Konark, 4th January 2023: Today (January 4), the sand excavation from the Sun Temple at Konark’s sanctum sanctorum got underway by the Archaeological Survey of India (ASI). After nearly 120 years, the sand will be removed to protect the temple’s architecture, particularly the Jagamohana.

This procedure will reportedly take three years to complete and employ cutting-edge technology. A private company, BDR Constructions, has begun work on creating an iron framework and a mechanical working platform on which lifts and trolleys will travel to extract sand as the first step in the operation.

After the platform is in place, the sand in the “sanctum sanctorum” will be removed in the second phase via a five feet high by four feet wide road that will be built close to the second “Pidha” of the west gate. With the technical aid of the BDR firm, the sand removal procedure is anticipated to be finished in three years.

It is important to note that in September of the previous year, ASI carried out the ‘Bhumi Pujan’ procedures for the same.

Anil Dhir, a historian, said, “This is a kind of operation that has never been conducted anyplace in the world. It will be a textbook case if it is successful. First, they will remove a little amount of sand and assess its impact on the temple structure.”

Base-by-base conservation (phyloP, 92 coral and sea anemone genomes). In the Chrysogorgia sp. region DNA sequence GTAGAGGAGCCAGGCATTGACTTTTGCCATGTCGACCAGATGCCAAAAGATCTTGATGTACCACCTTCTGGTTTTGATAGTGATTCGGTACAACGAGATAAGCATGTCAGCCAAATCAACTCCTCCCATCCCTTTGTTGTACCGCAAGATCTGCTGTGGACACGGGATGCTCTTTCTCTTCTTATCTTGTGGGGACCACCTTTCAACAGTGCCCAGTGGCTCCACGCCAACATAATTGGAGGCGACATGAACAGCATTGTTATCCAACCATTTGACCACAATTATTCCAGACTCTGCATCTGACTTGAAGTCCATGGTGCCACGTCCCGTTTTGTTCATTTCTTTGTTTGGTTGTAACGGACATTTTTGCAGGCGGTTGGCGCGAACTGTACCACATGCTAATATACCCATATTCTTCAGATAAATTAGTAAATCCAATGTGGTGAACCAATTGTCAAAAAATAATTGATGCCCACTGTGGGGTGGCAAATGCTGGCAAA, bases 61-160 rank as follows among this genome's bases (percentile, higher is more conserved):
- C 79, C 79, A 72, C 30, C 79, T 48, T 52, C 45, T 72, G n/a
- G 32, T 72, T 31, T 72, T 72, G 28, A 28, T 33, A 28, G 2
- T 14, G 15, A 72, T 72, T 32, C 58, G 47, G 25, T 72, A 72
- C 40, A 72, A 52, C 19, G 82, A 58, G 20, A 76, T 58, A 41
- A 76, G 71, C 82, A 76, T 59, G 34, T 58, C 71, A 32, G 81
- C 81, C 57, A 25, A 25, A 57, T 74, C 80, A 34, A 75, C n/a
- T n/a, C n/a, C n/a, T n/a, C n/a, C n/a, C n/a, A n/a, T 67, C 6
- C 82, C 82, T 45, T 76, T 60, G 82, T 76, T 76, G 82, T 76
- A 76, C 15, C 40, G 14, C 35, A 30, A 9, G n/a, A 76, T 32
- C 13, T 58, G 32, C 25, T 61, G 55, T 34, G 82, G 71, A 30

He said, “People believe that once the sand is gone, they will be permitted entry to the temple. However, that is untrue. No one will ever be permitted to enter the temple’s sanctum sanctorum, just as it is now. Additionally, the temple’s interior walls lack any aesthetic architectural value. Whatever beauty it may possess, it is already visible to guests on the exterior, where it is already in the open. But I believe that the ASI made a positive move with this. And if everything works out, the Jagamohana’s life will be multiplied.”

The British flooded the Sun Temple’s assembly hall with sand in 1903. Then, to give the construction stability. In 2010, during an international workshop conducted in Konark, various national and international archaeologists and engineers proposed removing the sand to preserve the security of the Sun Temple’s sanctum sanctorum.

Similarly, in 2015 the Central Building Research Institute (CBRI) in Roorkee used GPRS, laser scanning, and endoscopy to analyse the internal state of the sanctum sanctorum and then presented the evaluation report to ASI.